In October 2021, ThedaCare launched a Labor Pool, requesting exempt employees to support frontline teams and patients by helping during a COVID-19 surge. The increased number of patients, which included those infected with COVID-19 and those being treated for other health conditions, was leading to staffing challenges.
“During this time of workplace shortages nationally, ThedaCare, like nearly all health care systems, is not immune to these challenges,” said Chief Human Resources Officer Maggie Lund. “Through the ability to quickly adjust plans to provide care and support the needs of patients and communities, ThedaCare has implemented several solutions to help with staffing levels, including some innovative measures that are having a positive impact within our system. We continue to be dedicated to providing the best care possible for our patients.”
Throughout this time ThedaCare has and continues to be committed to team members, with no layoffs or furloughs.
Plans to address staffing levels include:
Redeploying team members to areas of need.
Accepting applications for all roles.
Offering sign-on and referral bonuses for specific roles https://careers.thedacare.org/us/en.
Adding additional temporary staff through other resources and partners, including the Wisconsin Emergency Assistance Volunteer Registry.
In addition to those solutions, ThedaCare also requested all exempt, or salaried team members, both in clinical and non-clinical roles, to provide eight hours every 1-2 weeks in a needed role to alleviate some of the work or stress on frontline staff.
“We know how dedicated all of our team members are to providing exceptional care for all of our community health needs,” said Lund. “By asking exempt employees to support our efforts, it will relieve some of the work from our frontline caregivers who have and continue to provide this exceptional care. I’m proud of those who are stepping in to help where they can, demonstrating our commitment to our team members, our community and our loved ones.”
Depending upon the license and skill set of team members, each person had the ability to select from four roles where they met qualifications. Examples include assisting with housekeeping duties, stocking/running supplies, helping patients order meals and collecting/distributing meal trays. If a person had an active license, for example, a Registered Nurse (RN) or Certified Nursing Assistant (CNA), this team member could provide time at a vaccination clinic or perform COVID-19 testing.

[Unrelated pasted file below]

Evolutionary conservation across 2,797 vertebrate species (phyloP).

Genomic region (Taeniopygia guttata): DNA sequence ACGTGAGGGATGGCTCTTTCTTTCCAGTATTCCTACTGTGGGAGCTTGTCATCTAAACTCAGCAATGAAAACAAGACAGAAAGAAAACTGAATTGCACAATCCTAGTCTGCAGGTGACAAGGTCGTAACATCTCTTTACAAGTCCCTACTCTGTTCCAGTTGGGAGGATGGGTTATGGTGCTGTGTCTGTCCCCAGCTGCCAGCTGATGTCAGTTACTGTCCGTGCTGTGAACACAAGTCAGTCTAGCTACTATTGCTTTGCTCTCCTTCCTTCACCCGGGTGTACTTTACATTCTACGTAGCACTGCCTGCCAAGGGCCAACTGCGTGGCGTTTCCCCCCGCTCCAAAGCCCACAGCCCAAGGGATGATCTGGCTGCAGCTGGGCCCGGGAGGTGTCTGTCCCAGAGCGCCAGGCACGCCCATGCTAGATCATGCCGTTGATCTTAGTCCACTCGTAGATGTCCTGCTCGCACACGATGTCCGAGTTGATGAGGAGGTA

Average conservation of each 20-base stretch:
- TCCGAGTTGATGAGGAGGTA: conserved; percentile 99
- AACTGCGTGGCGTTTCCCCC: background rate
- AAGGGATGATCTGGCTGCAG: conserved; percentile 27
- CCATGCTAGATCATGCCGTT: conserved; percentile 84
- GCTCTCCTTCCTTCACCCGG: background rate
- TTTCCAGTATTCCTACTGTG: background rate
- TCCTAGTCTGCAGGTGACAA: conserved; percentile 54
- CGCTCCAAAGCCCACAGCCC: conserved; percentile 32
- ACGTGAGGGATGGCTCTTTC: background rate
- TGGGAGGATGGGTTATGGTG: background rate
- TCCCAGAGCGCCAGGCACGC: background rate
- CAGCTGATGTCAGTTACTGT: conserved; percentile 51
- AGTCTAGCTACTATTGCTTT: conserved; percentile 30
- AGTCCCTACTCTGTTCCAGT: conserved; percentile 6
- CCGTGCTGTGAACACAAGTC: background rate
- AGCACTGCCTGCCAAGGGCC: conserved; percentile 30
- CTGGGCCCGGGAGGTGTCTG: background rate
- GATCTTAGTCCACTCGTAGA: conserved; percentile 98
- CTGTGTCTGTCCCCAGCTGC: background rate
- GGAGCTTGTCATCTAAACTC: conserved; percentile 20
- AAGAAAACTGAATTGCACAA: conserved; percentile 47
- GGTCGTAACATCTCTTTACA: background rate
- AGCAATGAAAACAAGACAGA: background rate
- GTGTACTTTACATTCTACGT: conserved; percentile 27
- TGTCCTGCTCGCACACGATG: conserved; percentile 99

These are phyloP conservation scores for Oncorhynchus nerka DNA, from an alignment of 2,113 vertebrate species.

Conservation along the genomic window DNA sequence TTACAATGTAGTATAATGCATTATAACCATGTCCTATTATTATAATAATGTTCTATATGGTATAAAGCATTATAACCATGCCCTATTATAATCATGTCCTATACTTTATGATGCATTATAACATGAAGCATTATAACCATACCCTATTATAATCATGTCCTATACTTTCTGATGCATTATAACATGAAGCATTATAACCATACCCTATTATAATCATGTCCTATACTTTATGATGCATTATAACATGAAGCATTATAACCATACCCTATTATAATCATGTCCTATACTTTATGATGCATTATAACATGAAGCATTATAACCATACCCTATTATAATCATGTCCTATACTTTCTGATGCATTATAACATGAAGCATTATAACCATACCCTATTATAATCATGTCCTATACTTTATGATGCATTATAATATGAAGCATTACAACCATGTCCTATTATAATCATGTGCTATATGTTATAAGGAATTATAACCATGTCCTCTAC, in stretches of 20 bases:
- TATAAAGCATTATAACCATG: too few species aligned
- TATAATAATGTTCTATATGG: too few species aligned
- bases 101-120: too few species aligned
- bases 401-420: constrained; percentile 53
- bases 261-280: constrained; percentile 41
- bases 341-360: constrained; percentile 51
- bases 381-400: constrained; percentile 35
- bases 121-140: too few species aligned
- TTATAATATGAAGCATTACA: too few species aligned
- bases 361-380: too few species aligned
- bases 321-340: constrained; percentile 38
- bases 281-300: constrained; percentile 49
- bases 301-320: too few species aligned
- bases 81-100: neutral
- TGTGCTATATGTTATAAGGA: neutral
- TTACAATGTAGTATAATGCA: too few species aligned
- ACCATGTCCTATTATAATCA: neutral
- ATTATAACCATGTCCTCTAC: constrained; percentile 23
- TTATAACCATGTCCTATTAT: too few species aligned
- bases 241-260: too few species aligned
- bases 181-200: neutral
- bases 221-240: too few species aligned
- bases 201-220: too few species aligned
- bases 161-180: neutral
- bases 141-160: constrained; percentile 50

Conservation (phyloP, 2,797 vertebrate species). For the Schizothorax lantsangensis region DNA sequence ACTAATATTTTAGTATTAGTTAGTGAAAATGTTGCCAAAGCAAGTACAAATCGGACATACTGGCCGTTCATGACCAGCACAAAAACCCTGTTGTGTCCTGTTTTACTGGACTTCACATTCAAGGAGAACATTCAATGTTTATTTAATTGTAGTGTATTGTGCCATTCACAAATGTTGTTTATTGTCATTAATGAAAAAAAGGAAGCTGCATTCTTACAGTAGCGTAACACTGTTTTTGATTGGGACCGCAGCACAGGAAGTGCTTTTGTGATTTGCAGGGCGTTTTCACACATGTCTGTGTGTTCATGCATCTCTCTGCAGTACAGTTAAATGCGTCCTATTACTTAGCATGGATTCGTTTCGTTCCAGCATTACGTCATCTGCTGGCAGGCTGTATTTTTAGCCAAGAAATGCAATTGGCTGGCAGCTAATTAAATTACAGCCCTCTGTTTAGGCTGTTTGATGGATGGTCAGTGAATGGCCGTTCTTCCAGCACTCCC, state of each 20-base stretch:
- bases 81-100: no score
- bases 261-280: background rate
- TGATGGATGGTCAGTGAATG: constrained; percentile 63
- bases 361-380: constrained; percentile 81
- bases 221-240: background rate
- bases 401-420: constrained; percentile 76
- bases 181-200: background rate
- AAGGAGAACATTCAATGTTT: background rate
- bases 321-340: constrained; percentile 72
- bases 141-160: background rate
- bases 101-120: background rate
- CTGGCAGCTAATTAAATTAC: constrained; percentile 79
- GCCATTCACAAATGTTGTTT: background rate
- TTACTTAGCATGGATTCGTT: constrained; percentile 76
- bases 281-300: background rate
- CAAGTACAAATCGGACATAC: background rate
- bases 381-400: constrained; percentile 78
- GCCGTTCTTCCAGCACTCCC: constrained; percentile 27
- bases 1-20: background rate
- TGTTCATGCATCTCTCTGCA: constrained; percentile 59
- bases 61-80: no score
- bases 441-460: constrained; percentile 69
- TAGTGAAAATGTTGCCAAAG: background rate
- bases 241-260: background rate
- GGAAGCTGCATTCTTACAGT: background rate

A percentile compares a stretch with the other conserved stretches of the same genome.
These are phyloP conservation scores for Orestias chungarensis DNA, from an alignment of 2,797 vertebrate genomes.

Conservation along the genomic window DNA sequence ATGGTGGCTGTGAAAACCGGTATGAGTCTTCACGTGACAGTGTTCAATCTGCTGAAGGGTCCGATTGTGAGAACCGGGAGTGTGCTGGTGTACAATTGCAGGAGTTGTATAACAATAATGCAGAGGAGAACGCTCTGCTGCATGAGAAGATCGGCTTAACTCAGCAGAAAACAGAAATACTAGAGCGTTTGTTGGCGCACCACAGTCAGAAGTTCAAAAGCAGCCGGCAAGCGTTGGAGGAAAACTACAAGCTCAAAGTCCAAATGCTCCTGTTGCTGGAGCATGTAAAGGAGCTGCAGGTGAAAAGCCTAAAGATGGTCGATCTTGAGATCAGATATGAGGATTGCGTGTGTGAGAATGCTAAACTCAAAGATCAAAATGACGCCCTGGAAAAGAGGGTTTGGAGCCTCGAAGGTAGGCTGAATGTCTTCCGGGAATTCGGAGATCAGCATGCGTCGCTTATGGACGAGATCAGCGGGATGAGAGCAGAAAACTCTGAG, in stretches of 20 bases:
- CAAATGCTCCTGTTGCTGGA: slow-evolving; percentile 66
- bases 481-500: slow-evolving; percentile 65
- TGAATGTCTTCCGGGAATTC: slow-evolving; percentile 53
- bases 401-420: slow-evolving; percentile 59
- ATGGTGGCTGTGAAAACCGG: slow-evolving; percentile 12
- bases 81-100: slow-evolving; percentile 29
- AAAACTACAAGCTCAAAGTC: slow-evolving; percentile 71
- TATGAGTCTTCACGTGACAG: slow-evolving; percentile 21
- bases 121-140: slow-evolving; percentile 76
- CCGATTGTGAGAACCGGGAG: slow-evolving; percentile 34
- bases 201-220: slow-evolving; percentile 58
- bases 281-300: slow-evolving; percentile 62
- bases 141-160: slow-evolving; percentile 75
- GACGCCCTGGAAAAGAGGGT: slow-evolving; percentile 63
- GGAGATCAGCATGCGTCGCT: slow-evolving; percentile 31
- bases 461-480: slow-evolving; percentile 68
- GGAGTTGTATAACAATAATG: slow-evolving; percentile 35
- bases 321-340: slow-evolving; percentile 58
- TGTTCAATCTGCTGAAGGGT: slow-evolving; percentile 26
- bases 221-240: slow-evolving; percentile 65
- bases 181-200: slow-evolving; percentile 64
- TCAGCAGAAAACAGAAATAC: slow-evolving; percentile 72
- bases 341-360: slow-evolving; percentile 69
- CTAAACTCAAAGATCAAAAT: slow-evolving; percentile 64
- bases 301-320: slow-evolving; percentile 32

“It is important to note that we do not have exempt team members in roles that provide direct patient care unless they are qualified to do so,” said Lund. “Those qualified to do so are allowing our frontline team members to be available for other work directly tied to patient care, allowing them to continue to provide the best care possible for our communities.”
When a team member signed up for a shift, a leader contacted them ahead of the shift to discuss skill set and ensure it is an appropriate assignment match. When the person arrived to the designated area, they were met by a qualified team member or leader who provided an overview of the assignment.
The initial call-to-action was for a period of six weeks and was evaluated based on COVID-19 activity in the region, census in facilities and staffing needs.
In January 2023, ThedaCare reactivated the Labor Pool to help provide the best patient care, while also utilizing our resources in the most efficient way possible during the surge of COVID, flu and RSV.
Sharing Her Experience
In late 2021, Jackie Anhalt, ThedaCare Chief Nursing Officer, signed up for a shift at ThedaCare Regional Medical Center-Appleton. She was able to apply her nursing skills to offer assistance to caregivers at the bedside, as well help patients on the Oncology Unit at the hospital.
“I put on my scrubs, and it brought back many memories,” said Anhalt. “I have always believed in the saying, ‘once a nurse, always a nurse’.”
In her daily role as CNO, Anhalt oversees and coordinates nursing operations throughout ThedaCare, directing the largest group of team members in the system, which includes more than 2,000 nurses.
“It was a humbling experience to step in and help team members,” she said. “Our caregivers continue to be dedicated to our patients and families. I see their commitment every single day, and it inspires me. I feel very privileged to join other team members in offering this type of help during this surge of COVID cases that we are experiencing.”
By completing tasks such helping discharge patients to return home, providing warm blankets and other care items, it allowed clinical teams to continue providing care that is critical for patients.
“Throughout this pandemic, I believe people have been compelled to help one another,” she said. “Often, we might not feel like there is a way to help frontline team members who have been bravely caring for patients over the last 18 months. This is a small way that we can. I’m extremely grateful that I had the opportunity to assist them.”